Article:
Manny Returns

With or without Manny Ramirez, the Dodgers will be hard to catch in the otherwise sorry National League. But can he save them from playoff embarrassment when the competition gets a little tougher?

For the first month of the baseball season, the Los Angeles Dodgers romped through their opponents as if the rest of the league did not get the memo that the season was underway.

Through the first week of May, the Dodgers were 21-8*, a pace that would have resulted in a record-breaking 117 wins in a 162-game season. The 2001 Seattle Mariners and the 1906 Chicago Cubs share the single-season record with 116 wins. However, Dodger fans had put aside thoughts about the record books when news broke on May 7 that their best player, outfielder Manny Ramirez, would be suspended for 50 games after testing positive for a performance-enhancing drug. The question went from could the Dodgers win at a record pace to could the Dodgers continue to win at all.

Ramirez will return tomorrow, and, as it turns out, Dodger fans didn’t need to worry. Their team is 48-28 as of Monday morning and on pace for 102 wins. For a sense of how much better they are than the rest of the league, no other National League team is on pace to win more than 88 games right now. With that kind of dominance, the most relevant question about Ramirez’s return isn’t whether Manny will be Manny—he is the game’s most unpredictable superstar—but does Manny even matter?

Part of the Dodgers’ dominance is a reflection on the senior circuit’s— the National League’s—chronic mediocrity. Last season, only two teams in the National League managed to win more than 56 percent of their games. You have to go back to the 2004 season to find a situation where several National League teams played like genuine championship contenders. By contrast, this season, six American League teams are on pace, on the basis of their current win percentage or by run differential, to win 56 percent of their games.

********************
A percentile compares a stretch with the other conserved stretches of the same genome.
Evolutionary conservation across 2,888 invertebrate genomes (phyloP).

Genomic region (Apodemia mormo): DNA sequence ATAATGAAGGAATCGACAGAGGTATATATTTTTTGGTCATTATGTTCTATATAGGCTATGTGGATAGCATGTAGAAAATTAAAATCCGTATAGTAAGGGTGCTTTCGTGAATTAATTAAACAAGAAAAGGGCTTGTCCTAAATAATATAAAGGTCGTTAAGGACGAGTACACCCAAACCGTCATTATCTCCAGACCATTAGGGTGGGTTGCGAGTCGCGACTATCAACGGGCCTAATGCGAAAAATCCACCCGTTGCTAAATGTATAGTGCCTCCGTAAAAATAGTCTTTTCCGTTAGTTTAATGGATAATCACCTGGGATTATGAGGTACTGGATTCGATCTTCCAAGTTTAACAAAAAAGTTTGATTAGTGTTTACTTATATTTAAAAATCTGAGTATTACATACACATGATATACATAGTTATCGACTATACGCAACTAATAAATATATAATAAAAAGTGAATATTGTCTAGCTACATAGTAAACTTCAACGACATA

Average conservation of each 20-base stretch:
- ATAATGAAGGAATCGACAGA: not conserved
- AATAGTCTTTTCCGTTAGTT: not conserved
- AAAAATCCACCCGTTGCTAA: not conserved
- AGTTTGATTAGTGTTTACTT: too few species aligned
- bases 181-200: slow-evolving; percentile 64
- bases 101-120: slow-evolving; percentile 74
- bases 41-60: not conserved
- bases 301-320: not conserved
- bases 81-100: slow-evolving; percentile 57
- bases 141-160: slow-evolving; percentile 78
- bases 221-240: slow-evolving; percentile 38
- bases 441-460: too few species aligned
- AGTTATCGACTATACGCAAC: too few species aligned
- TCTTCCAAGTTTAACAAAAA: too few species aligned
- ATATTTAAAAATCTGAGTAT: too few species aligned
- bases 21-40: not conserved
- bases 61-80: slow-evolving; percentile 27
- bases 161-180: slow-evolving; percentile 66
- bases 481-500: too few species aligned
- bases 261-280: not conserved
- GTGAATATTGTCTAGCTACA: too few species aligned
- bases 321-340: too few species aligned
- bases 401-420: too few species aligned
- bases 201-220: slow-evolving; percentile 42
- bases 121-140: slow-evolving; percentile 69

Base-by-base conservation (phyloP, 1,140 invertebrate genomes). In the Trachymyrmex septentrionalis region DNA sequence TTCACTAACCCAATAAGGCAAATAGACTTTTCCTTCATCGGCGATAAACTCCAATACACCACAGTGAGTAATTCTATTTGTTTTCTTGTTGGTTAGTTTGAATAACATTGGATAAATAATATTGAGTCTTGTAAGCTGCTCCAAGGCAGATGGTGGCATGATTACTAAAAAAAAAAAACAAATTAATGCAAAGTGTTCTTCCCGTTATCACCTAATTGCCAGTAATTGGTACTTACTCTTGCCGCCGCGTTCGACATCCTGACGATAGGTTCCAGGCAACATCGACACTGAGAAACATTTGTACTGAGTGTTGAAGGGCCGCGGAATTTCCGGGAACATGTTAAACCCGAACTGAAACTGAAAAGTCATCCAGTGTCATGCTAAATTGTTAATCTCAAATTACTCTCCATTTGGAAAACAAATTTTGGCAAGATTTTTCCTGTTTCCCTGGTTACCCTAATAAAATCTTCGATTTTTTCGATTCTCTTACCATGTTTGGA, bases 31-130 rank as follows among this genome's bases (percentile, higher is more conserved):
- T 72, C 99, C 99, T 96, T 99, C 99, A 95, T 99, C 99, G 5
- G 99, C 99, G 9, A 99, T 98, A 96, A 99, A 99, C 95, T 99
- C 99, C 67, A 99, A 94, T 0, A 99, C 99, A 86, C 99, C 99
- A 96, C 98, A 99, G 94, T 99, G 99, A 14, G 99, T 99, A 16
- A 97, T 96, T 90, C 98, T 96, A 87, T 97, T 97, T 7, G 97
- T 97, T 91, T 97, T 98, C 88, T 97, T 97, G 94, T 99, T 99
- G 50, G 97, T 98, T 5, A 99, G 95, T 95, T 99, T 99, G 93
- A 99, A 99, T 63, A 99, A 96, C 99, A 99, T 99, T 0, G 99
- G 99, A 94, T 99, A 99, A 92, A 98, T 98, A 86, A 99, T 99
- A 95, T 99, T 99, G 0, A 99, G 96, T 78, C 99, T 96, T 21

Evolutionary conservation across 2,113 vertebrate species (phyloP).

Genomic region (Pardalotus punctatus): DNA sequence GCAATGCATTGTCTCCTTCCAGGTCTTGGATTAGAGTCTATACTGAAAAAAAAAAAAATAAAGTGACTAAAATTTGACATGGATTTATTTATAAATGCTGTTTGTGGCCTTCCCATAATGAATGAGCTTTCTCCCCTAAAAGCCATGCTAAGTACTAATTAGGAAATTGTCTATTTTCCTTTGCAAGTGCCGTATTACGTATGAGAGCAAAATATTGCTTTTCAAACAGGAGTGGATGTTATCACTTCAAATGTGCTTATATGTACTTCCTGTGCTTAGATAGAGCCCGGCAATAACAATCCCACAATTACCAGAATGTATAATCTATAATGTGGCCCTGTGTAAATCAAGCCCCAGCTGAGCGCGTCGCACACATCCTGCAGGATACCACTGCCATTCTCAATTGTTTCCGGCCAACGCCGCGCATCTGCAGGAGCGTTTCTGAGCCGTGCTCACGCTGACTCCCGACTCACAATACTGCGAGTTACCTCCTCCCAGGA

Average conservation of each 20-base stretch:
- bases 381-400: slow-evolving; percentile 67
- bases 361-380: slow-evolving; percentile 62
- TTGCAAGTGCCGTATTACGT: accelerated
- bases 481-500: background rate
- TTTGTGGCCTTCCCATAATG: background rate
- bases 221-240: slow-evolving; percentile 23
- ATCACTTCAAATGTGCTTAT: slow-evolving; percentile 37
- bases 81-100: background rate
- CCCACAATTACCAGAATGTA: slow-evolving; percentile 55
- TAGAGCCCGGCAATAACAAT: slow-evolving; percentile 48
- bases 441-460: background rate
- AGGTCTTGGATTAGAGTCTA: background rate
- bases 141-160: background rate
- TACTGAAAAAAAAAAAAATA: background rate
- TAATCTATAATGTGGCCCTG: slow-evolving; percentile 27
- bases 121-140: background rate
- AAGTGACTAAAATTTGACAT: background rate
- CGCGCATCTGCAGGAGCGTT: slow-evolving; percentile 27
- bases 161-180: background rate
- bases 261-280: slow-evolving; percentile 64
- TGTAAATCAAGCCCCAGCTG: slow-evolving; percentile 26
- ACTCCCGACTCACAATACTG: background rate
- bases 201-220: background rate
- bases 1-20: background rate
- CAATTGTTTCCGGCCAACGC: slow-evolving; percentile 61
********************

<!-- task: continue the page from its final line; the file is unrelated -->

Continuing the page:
The real question for the Dodgers is whether they will see through their gaudy record and the hype around Manny’s return and improve their team sufficiently to avoid being playoff roadkill.

Put simply, the Dodgers don’t hit enough home runs. Admittedly, their ballpark, the wonderful, picturesque Dodger Stadium, plays a role in that as the cavernous dimensions cut down on offense, but the Dodger power outage is shocking for a team that might win more than 100 games.

The Dodgers have hit only 57 home runs so far this season; the league average is 70.

I don’t argue with the idea that home runs get far too much attention in the nightly highlight clips, but they are important, especially in the post-season. In the playoffs, hitters have been scouted much more thoroughly than they are in the regular season, and the quality of pitching is usually far better. There are fewer “mistake pitches” for batters to feast on. Teams that can put runs on the board with one swing tend to do better than ones that are reliant on several singles.

Dodger fans already know the case study which illustrates this point: Their “cross-town” rival, the Los Angeles Angels of Anaheim, perennially exit the playoffs a tad earlier than expected, usually at the hands of the power-hitting Boston Red Sox. If the Dodgers would like to avoid an early exit, they will need to bolster their already stellar offense with some guys who can take pitchers deep. Manny’s return is part of the solution, but not all of it.